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2018 Report Cards
Serving 10+ Years (Senate) / Cosponsors

These statistics dissect the legislative records of Members of Congress during the 115th Congress (Jan 3, 2017-Jan 3, 2019), as of Jan 20, 2019.

A higher or lower number below doesn’t necessarily make a legislator any better or worse, or more or less effective, than other Members of Congress. We present these statistics for you to understand the quantitative aspects of legislating and make your own judgements based on what legislative activities you think are important.

Keep in mind that there are many important aspects of being a legislator besides what can be measured, such as constituent services and performing oversight of the executive branch, which aren’t reflected here.

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The total number of cosponsors joining the bills written by each legislator in the 115th Congress.

Serving 10+ Years (Senate)
most cosponsors
#1 905 Sen. Benjamin Cardin [D-MD]
#2 883 Sen. Charles “Chuck” Grassley [R-IA]
#3 865 Sen. John Cornyn [R-TX]
#4 784 Sen. Orrin Hatch [R-UT, 1977-2018]
#5 642 Sen. Patty Murray [D-WA]
#6 638 Sen. Robert “Bob” Menendez [D-NJ]
#7 596 Sen. Dianne Feinstein [D-CA]
#8 584 Sen. Sherrod Brown [D-OH]
#9 568 Sen. Susan Collins [R-ME]
#10 505 Sen. Jon Tester [D-MT]
#11 503 Sen. Amy Klobuchar [D-MN]
#12 500 Sen. Ron Wyden [D-OR]
#13 442 Sen. Robert “Bob” Casey [D-PA]
#14 423 Sen. Richard Durbin [D-IL]
#15 407 Sen. Jeff Merkley [D-OR]
#16 396 Sen. Jeanne Shaheen [D-NH]
#17 386 Sen. John “Johnny” Isakson [R-GA, 2005-2019]
#18 384 Sen. Bill Nelson [D-FL, 2001-2018]
#19 364 Sen. Roger Wicker [R-MS]
#20 349 Sen. Kirsten Gillibrand [D-NY]
#21 336 Sen. Sheldon Whitehouse [D-RI]
#22 323 Sen. Mitch McConnell [R-KY]
#23 312 Sen. Michael Crapo [R-ID]
#24 296 Sen. Mark Warner [D-VA]
#25 294 Sen. Tom Udall [D-NM]
#26 275 Sen. Maria Cantwell [D-WA]
#26 275 Sen. John Thune [R-SD]
#28 265 Sen. Lindsey Graham [R-SC]
#29 264 Sen. John “Jack” Reed [D-RI]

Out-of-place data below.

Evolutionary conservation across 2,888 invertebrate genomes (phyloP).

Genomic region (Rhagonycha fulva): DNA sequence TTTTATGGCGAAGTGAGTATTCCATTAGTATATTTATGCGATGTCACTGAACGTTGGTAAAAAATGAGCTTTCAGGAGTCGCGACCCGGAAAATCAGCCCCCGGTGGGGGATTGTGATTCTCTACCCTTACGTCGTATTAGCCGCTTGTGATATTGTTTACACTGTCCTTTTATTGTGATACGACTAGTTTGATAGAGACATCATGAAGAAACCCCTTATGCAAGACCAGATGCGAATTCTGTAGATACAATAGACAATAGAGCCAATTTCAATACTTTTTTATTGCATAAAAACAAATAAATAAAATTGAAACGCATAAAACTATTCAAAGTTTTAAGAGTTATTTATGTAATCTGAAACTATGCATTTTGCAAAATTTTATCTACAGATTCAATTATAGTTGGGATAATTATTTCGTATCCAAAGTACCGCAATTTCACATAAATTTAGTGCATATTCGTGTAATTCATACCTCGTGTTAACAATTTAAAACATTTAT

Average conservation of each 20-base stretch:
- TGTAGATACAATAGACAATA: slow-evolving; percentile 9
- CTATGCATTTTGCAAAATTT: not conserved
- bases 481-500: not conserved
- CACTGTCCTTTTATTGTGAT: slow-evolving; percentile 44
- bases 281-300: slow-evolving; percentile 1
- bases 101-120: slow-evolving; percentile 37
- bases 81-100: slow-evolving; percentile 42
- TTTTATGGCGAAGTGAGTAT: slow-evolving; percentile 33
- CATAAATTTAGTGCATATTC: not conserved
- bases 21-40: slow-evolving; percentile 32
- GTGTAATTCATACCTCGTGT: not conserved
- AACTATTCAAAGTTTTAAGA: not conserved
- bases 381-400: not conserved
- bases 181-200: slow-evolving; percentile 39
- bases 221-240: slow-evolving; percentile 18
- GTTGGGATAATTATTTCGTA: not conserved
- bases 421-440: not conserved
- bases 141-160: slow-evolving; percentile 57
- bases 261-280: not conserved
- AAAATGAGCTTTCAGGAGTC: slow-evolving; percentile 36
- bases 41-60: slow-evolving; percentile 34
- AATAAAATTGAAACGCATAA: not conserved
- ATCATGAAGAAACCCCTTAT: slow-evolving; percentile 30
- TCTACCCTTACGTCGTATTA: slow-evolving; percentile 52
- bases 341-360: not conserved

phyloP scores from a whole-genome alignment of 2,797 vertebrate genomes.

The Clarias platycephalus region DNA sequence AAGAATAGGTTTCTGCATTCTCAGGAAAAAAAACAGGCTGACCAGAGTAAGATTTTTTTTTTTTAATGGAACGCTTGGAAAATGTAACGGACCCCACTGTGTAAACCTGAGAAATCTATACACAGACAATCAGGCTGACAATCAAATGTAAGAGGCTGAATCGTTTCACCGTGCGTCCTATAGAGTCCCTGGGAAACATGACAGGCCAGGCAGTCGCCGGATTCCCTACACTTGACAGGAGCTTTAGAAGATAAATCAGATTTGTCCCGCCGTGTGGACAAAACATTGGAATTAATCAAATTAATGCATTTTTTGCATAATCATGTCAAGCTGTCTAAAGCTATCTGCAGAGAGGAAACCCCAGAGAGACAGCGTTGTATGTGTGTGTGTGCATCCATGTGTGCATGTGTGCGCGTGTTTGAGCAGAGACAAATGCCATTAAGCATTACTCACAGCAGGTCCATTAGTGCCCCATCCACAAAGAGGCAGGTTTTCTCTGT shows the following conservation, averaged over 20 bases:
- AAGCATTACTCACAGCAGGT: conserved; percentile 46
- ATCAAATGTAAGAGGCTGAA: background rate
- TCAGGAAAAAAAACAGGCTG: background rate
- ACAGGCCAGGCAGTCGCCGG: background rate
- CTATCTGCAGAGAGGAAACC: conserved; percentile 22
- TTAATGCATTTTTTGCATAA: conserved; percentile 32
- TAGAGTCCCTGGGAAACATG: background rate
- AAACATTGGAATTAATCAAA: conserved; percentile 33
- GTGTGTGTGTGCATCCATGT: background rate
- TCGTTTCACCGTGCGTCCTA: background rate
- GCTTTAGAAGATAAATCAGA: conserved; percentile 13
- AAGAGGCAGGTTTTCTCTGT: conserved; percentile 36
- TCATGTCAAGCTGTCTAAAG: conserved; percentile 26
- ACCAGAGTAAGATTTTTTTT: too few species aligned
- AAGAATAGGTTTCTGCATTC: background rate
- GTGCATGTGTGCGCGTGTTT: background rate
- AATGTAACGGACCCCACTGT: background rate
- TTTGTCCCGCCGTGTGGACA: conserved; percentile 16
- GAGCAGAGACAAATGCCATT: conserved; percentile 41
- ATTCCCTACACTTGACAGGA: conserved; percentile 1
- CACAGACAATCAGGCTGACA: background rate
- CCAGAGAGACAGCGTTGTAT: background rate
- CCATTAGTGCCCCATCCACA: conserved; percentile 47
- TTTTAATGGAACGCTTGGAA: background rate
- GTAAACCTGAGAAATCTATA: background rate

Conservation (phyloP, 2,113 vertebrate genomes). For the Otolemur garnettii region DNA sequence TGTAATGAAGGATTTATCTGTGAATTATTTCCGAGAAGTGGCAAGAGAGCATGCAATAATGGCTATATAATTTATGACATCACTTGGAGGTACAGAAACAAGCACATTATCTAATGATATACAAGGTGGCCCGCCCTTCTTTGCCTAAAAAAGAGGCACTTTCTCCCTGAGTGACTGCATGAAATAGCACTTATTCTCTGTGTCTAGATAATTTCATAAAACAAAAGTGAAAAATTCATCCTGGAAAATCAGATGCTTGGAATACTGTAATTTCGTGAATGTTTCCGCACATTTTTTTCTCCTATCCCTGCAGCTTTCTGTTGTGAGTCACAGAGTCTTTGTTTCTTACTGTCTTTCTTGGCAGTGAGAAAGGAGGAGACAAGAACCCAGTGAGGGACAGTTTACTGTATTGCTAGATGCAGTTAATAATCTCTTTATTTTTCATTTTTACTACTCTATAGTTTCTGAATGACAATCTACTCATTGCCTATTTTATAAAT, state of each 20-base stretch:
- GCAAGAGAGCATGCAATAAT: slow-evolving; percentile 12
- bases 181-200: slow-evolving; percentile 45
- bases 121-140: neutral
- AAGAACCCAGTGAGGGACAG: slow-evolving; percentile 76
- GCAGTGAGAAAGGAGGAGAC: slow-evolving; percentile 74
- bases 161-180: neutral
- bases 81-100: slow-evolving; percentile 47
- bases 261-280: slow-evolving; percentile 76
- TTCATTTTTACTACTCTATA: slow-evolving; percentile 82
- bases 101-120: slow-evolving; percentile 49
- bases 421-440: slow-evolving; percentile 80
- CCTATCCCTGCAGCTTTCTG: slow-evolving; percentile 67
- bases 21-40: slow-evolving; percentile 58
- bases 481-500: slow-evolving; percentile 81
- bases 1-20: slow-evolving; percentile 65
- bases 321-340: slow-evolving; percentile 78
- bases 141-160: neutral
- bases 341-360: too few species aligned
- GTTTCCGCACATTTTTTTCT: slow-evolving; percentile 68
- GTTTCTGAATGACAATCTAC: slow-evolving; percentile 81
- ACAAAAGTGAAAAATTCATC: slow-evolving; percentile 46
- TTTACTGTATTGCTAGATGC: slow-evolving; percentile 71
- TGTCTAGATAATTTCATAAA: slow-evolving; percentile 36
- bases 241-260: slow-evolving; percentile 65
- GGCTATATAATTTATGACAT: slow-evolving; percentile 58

#30 242 Sen. Bob Corker [R-TN, 2007-2018]
#31 239 Sen. John Barrasso [R-WY]
#32 229 Sen. Pat Roberts [R-KS]
#33 224 Sen. Debbie Stabenow [D-MI]
#34 219 Sen. James Risch [R-ID]
#35 215 Sen. Lisa Murkowski [R-AK]
#36 205 Sen. Lamar Alexander [R-TN]
#37 180 Sen. Richard Burr [R-NC]
#37 180 Sen. Thomas Carper [D-DE]
#39 178 Sen. Claire McCaskill [D-MO, 2007-2018]
#40 176 Sen. Patrick Leahy [D-VT]
#41 174 Sen. Bernard “Bernie” Sanders [I-VT]
#42 165 Sen. James “Jim” Inhofe [R-OK]
#43 149 Sen. Michael Bennet [D-CO]
#44 147 Sen. Charles “Chuck” Schumer [D-NY]
#45 129 Sen. Michael Enzi [R-WY]
#46 3 Sen. Richard Shelby [R-AL]
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Additional Notes

The Speaker’s Votes: Missed votes are not computed for the Speaker of the House. According to current House rules, the Speaker of the House is not required to vote in “ordinary legislative proceedings.” In practice this means the Speaker of the House rarely votes but is not considered absent.

Leadership/Ideology: The leadership and ideology scores are not displayed for Members of Congress who introduced fewer than 10 bills, or, for ideology, for Members of Congress that have a low leadership score, as there is usually not enough data in these cases to compute reliable leadership and ideology statistics.

Missing Bills: We exclude bills from some statistics where the sponsor’s original intent is not in the final bill because the bill’s text was replaced in whole with unrelated provisions (i.e. it became a vehicle for passage of unrelated provisions).

Ranking Members (RkMembs): The chair of a committee is always selected from the political party that holds the most seats in the chamber, called the “majority party”. The “ranking member” (sometimes “RkMembs”) is the title given to the senior-most member of the committee not in the majority party.

Freshmen/Sophomores: Freshmen and sophomores are Members of Congress whose first term (in the same chamber at the end of the 115th Congress) was the 115th Congress (freshmen) or 114th (sophomores). Members of Congress who took office within the last few months of a Congress are considered freshmen in the next Congress as well.